The first big scene that is told retells the first time that Titania was watching the boy and it is described in much detail. Another time scene is used to describe when Oberon tries the poison to tell the boy how it is to ease his nerves. This is told very straight forward, detailing every part of this experience and not summarizing much of it. The time that the faeries prepare cheese for the boy and the time that the faeries assemble the tiny feast for the boy. Most of the important exchanges with the boy are told through scene, until the end of the story once the boy had passed away.

The faeries walking down the hospital hallways is told through scene, but by the time they reach the end of their march and Oberon announces that Beastie died from grief, the writing is summarized. Why does the author make this switch? I found one line that explains this. When Titania is walking with the boy down the hospital hallways, she thinks,

…there is no past and no future, she told herself. We have been here forever and we will be here forever.

This line explains why some of the story is told through scene and some through summary. Most of Titania and Oberon’s past together without the boy is told through summary, such as

…they had been quarrelling for as long as they had been in love. She forgot the quarrels as soon as they were resolved, but the gifts her husband brought her to reconcile—even when she was at fault—she never forgot.


Oberon had trained previous changelings to be pages or attendants for her, and they had learned, even as young children, to brush her hair in just the way that she liked.

But once the boy enters their lives, the scenes are told in scene, such as

For a while she lay on her back, watching the stars come out upon the ceiling of her grotto, listening to the little snores.

And most of the scenes that take place in the hospital with the boy are told in scene,

Titania protested, and threatened to get the nurse, and even held the call button in her hand, almost pressing it while the boy shoved steak into his mouth and Oberon laughed.

The scenes in the hospital take place in scene because Titania and Oberon are living in a place in time where there “is no past or future” and this seems like their entire life, their past life told as just memories because it doesn’t seem to exist anymore. Their life is preoccupied by caring for the boy, so their past life is left in the past.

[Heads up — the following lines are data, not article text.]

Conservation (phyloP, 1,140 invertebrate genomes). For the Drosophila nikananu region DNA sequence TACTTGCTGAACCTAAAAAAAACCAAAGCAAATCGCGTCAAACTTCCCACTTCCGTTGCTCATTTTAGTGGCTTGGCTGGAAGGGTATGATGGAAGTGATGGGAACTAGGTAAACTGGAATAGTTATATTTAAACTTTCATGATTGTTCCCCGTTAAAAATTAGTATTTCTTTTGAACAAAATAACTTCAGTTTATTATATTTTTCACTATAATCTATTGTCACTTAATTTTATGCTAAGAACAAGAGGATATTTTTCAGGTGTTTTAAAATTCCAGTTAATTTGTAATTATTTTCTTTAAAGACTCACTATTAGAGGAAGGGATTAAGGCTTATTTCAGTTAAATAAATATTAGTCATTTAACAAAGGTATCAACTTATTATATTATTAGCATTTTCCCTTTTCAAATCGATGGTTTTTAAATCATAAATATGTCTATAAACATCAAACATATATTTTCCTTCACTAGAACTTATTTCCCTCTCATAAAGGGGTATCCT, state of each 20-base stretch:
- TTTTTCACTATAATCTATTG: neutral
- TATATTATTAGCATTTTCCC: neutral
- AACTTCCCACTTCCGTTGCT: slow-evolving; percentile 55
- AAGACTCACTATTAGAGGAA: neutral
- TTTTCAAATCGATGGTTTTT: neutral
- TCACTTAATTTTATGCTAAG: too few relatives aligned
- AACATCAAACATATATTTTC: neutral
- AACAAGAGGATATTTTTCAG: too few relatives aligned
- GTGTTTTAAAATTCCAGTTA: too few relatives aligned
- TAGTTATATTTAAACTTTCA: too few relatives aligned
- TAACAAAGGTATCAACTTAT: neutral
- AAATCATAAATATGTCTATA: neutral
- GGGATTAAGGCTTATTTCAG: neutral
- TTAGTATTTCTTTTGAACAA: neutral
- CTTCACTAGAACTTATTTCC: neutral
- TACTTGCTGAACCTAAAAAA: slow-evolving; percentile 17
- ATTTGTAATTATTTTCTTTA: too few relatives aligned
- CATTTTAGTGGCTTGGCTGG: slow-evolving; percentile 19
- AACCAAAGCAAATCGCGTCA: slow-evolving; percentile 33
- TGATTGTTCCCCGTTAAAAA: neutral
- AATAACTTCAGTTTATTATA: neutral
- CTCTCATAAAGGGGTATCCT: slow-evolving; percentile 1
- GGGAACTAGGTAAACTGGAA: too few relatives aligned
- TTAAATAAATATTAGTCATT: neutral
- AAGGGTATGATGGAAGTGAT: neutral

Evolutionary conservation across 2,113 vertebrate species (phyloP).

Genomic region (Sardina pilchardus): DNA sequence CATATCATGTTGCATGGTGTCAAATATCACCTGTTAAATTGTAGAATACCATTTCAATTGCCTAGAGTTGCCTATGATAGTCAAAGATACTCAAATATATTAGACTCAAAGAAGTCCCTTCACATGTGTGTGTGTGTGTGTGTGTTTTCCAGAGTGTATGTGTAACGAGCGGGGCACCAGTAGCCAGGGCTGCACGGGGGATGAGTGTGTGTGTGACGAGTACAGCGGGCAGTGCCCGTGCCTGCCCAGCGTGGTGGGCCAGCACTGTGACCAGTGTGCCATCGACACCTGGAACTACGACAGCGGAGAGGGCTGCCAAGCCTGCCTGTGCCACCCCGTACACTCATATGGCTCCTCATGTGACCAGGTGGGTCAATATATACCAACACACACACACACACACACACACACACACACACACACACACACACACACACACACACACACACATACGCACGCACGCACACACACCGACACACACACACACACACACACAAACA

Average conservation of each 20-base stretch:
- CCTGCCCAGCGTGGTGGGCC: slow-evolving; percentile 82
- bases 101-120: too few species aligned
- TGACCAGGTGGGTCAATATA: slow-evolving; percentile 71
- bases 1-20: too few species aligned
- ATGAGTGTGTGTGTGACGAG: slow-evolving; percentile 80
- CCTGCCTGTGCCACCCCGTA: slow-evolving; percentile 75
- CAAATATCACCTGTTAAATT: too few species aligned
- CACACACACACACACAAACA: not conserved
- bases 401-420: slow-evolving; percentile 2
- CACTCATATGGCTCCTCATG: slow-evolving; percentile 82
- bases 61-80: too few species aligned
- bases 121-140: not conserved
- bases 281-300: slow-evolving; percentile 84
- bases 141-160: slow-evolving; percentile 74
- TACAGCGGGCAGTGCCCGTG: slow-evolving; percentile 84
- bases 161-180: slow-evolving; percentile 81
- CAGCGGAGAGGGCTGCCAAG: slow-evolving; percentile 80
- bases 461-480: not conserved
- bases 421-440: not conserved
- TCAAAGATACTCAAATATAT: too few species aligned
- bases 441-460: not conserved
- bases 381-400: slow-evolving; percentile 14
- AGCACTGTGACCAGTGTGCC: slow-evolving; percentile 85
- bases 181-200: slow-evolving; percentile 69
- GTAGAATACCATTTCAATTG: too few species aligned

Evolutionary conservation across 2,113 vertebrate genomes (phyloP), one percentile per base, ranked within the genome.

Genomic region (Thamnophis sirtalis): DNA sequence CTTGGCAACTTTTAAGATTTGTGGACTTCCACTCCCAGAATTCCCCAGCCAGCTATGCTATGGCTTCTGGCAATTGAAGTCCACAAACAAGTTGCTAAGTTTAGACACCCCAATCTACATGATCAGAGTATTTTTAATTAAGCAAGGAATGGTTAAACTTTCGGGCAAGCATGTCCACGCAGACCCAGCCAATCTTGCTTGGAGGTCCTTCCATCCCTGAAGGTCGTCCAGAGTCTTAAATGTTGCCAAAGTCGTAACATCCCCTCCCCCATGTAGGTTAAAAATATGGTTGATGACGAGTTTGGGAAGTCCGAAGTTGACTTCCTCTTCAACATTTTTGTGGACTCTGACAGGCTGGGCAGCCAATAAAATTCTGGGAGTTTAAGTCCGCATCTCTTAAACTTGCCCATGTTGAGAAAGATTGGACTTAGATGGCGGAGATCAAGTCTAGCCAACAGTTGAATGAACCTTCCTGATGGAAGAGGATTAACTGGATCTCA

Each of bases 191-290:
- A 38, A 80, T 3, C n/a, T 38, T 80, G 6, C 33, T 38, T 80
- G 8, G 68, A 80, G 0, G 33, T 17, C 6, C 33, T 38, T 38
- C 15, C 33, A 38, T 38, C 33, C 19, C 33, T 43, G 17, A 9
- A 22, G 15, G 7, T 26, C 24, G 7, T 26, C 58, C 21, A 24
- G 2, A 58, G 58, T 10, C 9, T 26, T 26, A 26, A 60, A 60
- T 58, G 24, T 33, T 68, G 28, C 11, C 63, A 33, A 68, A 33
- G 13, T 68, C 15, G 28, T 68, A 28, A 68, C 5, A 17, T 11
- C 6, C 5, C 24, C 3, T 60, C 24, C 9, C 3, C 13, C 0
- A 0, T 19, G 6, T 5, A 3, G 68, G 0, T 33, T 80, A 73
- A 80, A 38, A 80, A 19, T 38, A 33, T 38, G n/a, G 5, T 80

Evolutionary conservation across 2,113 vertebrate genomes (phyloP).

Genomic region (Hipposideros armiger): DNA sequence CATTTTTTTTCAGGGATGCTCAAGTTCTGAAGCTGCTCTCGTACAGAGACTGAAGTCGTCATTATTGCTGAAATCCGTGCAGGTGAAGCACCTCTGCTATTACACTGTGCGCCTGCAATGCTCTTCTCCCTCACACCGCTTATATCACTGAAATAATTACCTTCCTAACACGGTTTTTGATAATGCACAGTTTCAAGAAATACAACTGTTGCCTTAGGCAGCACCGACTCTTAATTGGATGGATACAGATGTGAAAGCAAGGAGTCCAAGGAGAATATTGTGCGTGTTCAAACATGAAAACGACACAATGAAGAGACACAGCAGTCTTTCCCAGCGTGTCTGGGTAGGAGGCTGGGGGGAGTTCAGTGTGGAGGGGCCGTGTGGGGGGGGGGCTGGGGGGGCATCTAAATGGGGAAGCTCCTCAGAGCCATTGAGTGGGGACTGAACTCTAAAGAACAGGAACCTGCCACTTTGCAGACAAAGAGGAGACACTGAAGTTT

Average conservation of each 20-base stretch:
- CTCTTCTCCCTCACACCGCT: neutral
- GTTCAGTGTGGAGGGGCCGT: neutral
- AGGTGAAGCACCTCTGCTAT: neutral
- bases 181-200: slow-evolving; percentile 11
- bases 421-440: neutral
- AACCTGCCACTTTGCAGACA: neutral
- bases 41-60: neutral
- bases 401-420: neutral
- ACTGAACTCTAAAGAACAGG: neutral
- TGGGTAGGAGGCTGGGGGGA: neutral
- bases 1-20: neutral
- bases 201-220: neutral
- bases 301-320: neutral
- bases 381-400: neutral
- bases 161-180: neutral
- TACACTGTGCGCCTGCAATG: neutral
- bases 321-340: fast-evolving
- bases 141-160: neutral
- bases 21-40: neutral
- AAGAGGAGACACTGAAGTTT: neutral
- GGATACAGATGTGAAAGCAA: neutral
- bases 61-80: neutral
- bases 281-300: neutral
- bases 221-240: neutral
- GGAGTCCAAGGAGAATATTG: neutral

discussion questions:

  1. Why does the author choose to describe how Titania heals the other patients of the hospital through summary as opposed to scene? Does the author continue or break the pattern that he has created with summary vs. scene? How?
  2. How does the author show who the conflict is affecting?


The first technique I tracked is the use of symbolism in Beastie and the actual tiny feast  which appear very minorly in the story, but have strong connections to it.

From the beginning of the story, at the hospital, Titania mentions a creature blanket that accompanies Boy and acts like a dog, constantly trying to protect people and stays loyal to its “owner”.

And the bedspread was no ordinary blanket but the boy’s own dear Beastie, a flat headless creature of soft fur that loved him like a dog and tried to follow him out of the room whenever they took him away for some new test or procedure.

Generally, dogs are great pets and comfort their owners when they need it, just as Beastie acts with Boy. Titania seems to have made Beastie out of a spell while remodeling the “ugly” hospital room, to help Boy through his procedures and has become part of his identity, much like a dog becomes part of its owner’s life.